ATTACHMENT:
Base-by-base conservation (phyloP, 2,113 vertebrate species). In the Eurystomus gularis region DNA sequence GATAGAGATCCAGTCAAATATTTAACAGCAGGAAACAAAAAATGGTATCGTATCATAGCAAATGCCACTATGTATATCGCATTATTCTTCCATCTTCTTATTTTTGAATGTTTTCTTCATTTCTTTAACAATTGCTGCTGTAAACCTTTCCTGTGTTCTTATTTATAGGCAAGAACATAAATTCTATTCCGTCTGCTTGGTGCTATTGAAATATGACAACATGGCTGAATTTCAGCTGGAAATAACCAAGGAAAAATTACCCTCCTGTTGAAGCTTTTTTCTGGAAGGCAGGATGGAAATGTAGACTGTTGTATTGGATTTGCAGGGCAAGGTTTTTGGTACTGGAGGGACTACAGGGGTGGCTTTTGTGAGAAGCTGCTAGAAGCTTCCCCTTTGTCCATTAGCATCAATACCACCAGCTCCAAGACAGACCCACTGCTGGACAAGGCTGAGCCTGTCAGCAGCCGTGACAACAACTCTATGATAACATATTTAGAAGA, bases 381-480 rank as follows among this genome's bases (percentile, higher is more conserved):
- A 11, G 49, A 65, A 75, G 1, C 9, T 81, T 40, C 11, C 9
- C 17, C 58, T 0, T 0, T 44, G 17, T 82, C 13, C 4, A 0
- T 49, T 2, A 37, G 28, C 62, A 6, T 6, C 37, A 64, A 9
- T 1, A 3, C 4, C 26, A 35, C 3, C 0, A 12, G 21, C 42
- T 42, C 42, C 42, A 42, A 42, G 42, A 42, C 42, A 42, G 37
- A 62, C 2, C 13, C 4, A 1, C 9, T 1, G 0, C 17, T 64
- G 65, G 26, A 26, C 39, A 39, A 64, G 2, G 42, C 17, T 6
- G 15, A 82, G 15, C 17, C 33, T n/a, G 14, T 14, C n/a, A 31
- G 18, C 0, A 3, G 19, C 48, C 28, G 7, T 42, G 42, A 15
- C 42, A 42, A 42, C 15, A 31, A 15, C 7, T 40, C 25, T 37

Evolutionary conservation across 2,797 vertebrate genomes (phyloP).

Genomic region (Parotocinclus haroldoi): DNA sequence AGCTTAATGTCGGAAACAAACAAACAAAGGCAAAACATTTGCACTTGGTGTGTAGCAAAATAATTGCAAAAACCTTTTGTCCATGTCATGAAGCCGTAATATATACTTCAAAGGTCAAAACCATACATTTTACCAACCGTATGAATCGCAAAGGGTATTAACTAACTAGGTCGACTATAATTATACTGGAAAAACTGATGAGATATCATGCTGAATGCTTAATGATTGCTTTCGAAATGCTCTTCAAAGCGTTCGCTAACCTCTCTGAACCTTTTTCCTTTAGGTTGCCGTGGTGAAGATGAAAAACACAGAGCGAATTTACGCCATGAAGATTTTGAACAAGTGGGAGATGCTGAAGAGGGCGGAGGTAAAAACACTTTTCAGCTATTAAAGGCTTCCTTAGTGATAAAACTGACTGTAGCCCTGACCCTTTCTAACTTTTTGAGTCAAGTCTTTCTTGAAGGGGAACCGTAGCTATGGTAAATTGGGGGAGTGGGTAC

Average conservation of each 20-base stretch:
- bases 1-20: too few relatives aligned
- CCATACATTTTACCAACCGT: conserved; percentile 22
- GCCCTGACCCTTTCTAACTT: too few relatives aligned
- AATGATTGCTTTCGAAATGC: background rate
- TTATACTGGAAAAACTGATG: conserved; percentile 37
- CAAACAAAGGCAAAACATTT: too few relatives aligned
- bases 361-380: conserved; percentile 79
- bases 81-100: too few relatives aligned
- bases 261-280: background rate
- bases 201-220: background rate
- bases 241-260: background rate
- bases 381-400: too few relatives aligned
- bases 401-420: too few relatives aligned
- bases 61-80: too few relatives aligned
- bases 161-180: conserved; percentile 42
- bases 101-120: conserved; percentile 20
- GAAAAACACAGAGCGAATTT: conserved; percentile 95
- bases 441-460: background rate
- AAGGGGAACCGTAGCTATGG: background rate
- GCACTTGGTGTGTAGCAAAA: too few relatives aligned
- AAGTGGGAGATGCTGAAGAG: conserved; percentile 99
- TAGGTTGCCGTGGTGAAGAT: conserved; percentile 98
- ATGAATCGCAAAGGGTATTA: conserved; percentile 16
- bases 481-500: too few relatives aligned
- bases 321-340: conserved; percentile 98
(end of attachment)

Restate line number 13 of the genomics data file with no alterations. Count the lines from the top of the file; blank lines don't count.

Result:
Genomic region (Parotocinclus haroldoi): DNA sequence AGCTTAATGTCGGAAACAAACAAACAAAGGCAAAACATTTGCACTTGGTGTGTAGCAAAATAATTGCAAAAACCTTTTGTCCATGTCATGAAGCCGTAATATATACTTCAAAGGTCAAAACCATACATTTTACCAACCGTATGAATCGCAAAGGGTATTAACTAACTAGGTCGACTATAATTATACTGGAAAAACTGATGAGATATCATGCTGAATGCTTAATGATTGCTTTCGAAATGCTCTTCAAAGCGTTCGCTAACCTCTCTGAACCTTTTTCCTTTAGGTTGCCGTGGTGAAGATGAAAAACACAGAGCGAATTTACGCCATGAAGATTTTGAACAAGTGGGAGATGCTGAAGAGGGCGGAGGTAAAAACACTTTTCAGCTATTAAAGGCTTCCTTAGTGATAAAACTGACTGTAGCCCTGACCCTTTCTAACTTTTTGAGTCAAGTCTTTCTTGAAGGGGAACCGTAGCTATGGTAAATTGGGGGAGTGGGTAC